AN Oxford student a cappella group has penned a new charity song to support anti-female genital mutilation (FGM) charity, Oxford Against Cutting.

In the Pink has released their music video 'Together We Stand' today, coinciding with the International Day of the Girl Child and to stand in solidarity with FGM survivors. 

President of In the Pink Roseanna Cawthray-Stern said: "Together We Stand is a call for people to unite against FGM, recognising that it is far closer to home than we often think, and should be everyone's responsibility.

“We hope our music enables OAC to reach out to more people who are affected by FGM and raise awareness of the issue.

"We wrote this song to support OAC in the amazing work they do combating FGM.”

FGM is a harmful cultural practice, involving the partial or complete removal of the external female genital parts for non-medical reasons.

There is a high prevalence in some African countries as well as the Middle East and Asia.

But girls and women in diaspora communities living in the UK are also at risk of being cut, including in Oxfordshire. 

In Oxford, communities that are most at risk of FGM originate from Egypt, Eritrea, Ethiopia, the Gambia, Kenya, Nigeria, Sierra Leone, Somalia and Sudan.

The lyrics from 'Together We Stand' draws attention to FGM by saying: "From eight to 8000 miles away, girls suffer out of sight.

"Her body belongs to her; it’s time to do what’s right.

"Against FGM we will start to unite It’s everyone’s issue, it’s everyone’s fight.”

As well as featuring students from the a cappella group, the music video also shows members of OAC's youth wing, staff members and health professionals working at the John Radcliffe Hospital's FGM-dedicated Rose Clinic.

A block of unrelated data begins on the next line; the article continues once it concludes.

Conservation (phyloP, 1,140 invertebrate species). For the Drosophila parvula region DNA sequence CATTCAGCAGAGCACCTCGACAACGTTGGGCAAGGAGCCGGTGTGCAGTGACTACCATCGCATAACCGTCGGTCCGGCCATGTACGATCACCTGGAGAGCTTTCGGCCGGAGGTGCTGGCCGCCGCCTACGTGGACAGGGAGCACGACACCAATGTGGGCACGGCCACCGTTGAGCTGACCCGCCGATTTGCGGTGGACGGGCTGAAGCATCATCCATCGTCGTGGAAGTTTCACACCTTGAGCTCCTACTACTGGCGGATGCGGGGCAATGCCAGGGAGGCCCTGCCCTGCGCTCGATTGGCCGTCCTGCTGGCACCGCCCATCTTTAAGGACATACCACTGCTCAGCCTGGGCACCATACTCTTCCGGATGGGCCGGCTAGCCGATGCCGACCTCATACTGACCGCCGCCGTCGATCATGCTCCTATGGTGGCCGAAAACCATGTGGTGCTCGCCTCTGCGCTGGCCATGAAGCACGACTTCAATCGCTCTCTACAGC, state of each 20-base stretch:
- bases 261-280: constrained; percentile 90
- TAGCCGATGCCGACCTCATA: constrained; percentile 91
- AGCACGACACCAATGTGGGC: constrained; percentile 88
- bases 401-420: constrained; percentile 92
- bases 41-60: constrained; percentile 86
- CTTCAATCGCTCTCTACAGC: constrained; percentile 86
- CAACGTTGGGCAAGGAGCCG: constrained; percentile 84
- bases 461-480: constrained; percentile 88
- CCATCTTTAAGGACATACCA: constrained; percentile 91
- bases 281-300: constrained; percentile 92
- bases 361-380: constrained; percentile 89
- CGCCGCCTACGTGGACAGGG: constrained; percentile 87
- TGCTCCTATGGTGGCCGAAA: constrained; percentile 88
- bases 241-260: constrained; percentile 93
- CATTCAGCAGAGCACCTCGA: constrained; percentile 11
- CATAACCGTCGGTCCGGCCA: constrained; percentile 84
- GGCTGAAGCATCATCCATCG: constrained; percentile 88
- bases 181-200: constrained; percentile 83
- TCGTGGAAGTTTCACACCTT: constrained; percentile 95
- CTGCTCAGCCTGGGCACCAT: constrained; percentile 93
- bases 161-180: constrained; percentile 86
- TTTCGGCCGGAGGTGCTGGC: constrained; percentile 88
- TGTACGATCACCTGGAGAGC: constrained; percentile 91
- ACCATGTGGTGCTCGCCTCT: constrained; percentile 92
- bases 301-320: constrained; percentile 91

Doctor Brenda Kelly, consultant obstetrician at the JR and founder of the Rose Clinic said: “FGM can lead to serious and lasting problems for physical, sexual and emotional well-being.

"Many find it difficult to talk about such problems or may not know that help is available.

“At the Oxford Rose Clinic, we have a specialist team with experience in providing sensitive and compassionate care for women and girls living with complications of FGM.”

Speaking on In the Pink’s song, OAC Community Outreach Director Fatou Ceesay said: "We are all working together to protect the next generation from FGM, champions from the Gambian, Sudanese, Nigerian and Somali communities for example, plus medical experts, NGOs, young people and community groups.

“There is no point in survivors only talking amongst themselves about this.

"We won't be able to end the practice and ensure survivors get the support they need unless we all get involved, including men, young people, grandparents and people from all communities.

“I love this new song. I also love the fact that there is a mix of communities who took part in the video, demonstrating that everyone has a role to play to end the practice of FGM.

“We all need to care because FGM is a fundamental breach of human rights and child abuse."